Chris Marker teamed with filmmaker Yannick Bellon to create Remembrance of Things to Come (2003), a photo essay set to film that documents the work of director Bellon’s mother, photographer Denise Bellon. Now is where description becomes difficult, as the film has an almost surrealistic quality, much like the photographs of Bellon and the artists she admired and socialized with. Surrealism is in fused into the film as we watch Bellon’s photographs on the screen, sometimes dissolving into one another while a narrator, Alexandra Stewart, reads us biographical information and quotes from Bellon and others.
Browsing: TIFF Film Series
Chris Marker’s The Sixth Side of the Pentagon (1967), co-directed by Francois Reichengach, draws its title from a Zen proverb reading “If the five sides of the pentagon appear impregnable, attack the sixth side.” If that sounds enigmatic, it is but it is also a great place to start when discussing the anti-war movement in the U. S. in the late 1960s as this film does.
Its original French title (Le Fond de l’air est rogue) roughly translated as “the depth of the air is red” speaks to a nebulous cultural zeitgeist. Without a common ideological center a galvanization of the “New Left” would fail to take hold. Despite a lack of gravitational mass for which the pieces of this new ideology to coagulate, this new consciousness screamed into the winds around the world, given voice and language by the humanist propaganda of the films of Sergei Eisenstein, a semantics that defined and implicated acts of social injustice as the unflinching eye of humanity could no longer gaze upon the “Odessa Steps” of the world without feeling a sense of personal obligation. The increasing ubiquity of the camera during the tumult of the 60s would ensure that no blind eye could be turned to the injustice of the world, one would be forced to confront it and through the reaction to that confrontation political demarcation points would be defined. These demarcation points would no longer be defined by blind nationalism but by the soul’s ability to look upon the dissimilarities of other populations in the world but still be moved by the universality of their causes as members of a universal tribe of humanity. Chris Marker’s Grin Without a Cat condenses that tumult into a dizzying whirlwind of sepia-toned images from leftist movements around the globe, all unified in their gasps for freedom but without a central figurehead or rallying cry around which to form as a cohesive unit capable of delivering swift social change they would evaporate as merely red whispers into the night breeze.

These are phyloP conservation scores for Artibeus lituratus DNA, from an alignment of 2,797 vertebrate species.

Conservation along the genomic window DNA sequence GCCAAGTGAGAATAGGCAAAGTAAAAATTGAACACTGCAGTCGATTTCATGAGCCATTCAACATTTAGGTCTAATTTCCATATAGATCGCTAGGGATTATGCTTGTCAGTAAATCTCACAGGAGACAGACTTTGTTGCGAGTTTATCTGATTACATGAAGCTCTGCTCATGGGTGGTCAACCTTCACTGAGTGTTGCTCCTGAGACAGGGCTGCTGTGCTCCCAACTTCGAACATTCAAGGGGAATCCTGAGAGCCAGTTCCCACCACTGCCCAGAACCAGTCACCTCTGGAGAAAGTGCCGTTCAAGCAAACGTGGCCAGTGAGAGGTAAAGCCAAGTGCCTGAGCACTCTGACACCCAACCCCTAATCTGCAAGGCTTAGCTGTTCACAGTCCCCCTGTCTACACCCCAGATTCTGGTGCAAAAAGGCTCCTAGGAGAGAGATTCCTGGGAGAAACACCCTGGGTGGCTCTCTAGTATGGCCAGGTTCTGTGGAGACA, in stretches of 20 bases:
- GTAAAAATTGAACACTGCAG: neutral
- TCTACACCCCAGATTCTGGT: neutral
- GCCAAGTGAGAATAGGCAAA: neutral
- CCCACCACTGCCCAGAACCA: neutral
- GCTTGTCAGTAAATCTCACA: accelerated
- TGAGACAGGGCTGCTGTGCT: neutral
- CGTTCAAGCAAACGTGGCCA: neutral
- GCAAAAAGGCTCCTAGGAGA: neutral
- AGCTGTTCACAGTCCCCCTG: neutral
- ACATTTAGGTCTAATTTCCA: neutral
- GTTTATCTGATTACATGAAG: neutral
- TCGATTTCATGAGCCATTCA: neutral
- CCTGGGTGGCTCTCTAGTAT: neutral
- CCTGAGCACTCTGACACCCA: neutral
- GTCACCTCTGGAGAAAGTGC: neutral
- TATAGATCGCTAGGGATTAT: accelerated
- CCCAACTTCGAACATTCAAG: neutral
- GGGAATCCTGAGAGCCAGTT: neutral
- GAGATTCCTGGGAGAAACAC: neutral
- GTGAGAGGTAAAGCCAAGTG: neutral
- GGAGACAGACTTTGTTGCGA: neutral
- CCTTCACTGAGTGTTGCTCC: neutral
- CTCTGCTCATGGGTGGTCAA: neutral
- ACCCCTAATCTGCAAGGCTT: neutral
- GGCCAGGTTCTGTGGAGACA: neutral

Sans Soleil (1983) is an odd sort of documentary in that it is a travel log narrated by a woman (Alexandra Stewart in the English version) as if she is reading letters from a friend that were accompanied by film reels documenting his journey to different parts of the world. It can be assumed, though it is never stated, that the traveler is director Chris Marker (who also wrote, shot, edited and did the music for the film). She starts many passages with “He writes: “and continues in his voice. The setup makes one feel like we are visiting her because she’s received a new letter and film reel and we are eager to see what our friend has been up to in his travels.
Set in ancient China before the rule of the first emperor, where the six nations hold strong on their freedom, Hero follows the tale of one man. The man who became the hero to unify China as the great empire history books tell of. It’s hard for most to imagine mainland China as it was in medieval times, and what Hero does well as a period piece is that it develops a nuance that creates a magical sense of wonder for a time when legends seem possible. A lot of this is down to the simplicity of the mise en scene, and element that in previous Chinese films is a classic style of Chinese cinema. Director Yimou Zhang makes superb use of barren landscapes and the cinematography style that it offers. Lands of fantasy and exoticism abound, unlocking an adventure of epic proportions and mysterious grandeur.
La Jetée is an interesting short film from the legendary (and recently deceased) French filmmaker Chris Marker. Not only is it interesting in its plot, that of a boy who sees his own death take place in front of him (more on that in a moment), but that it is told without moving images. Each shot is a still-frame photograph narrated in the first person.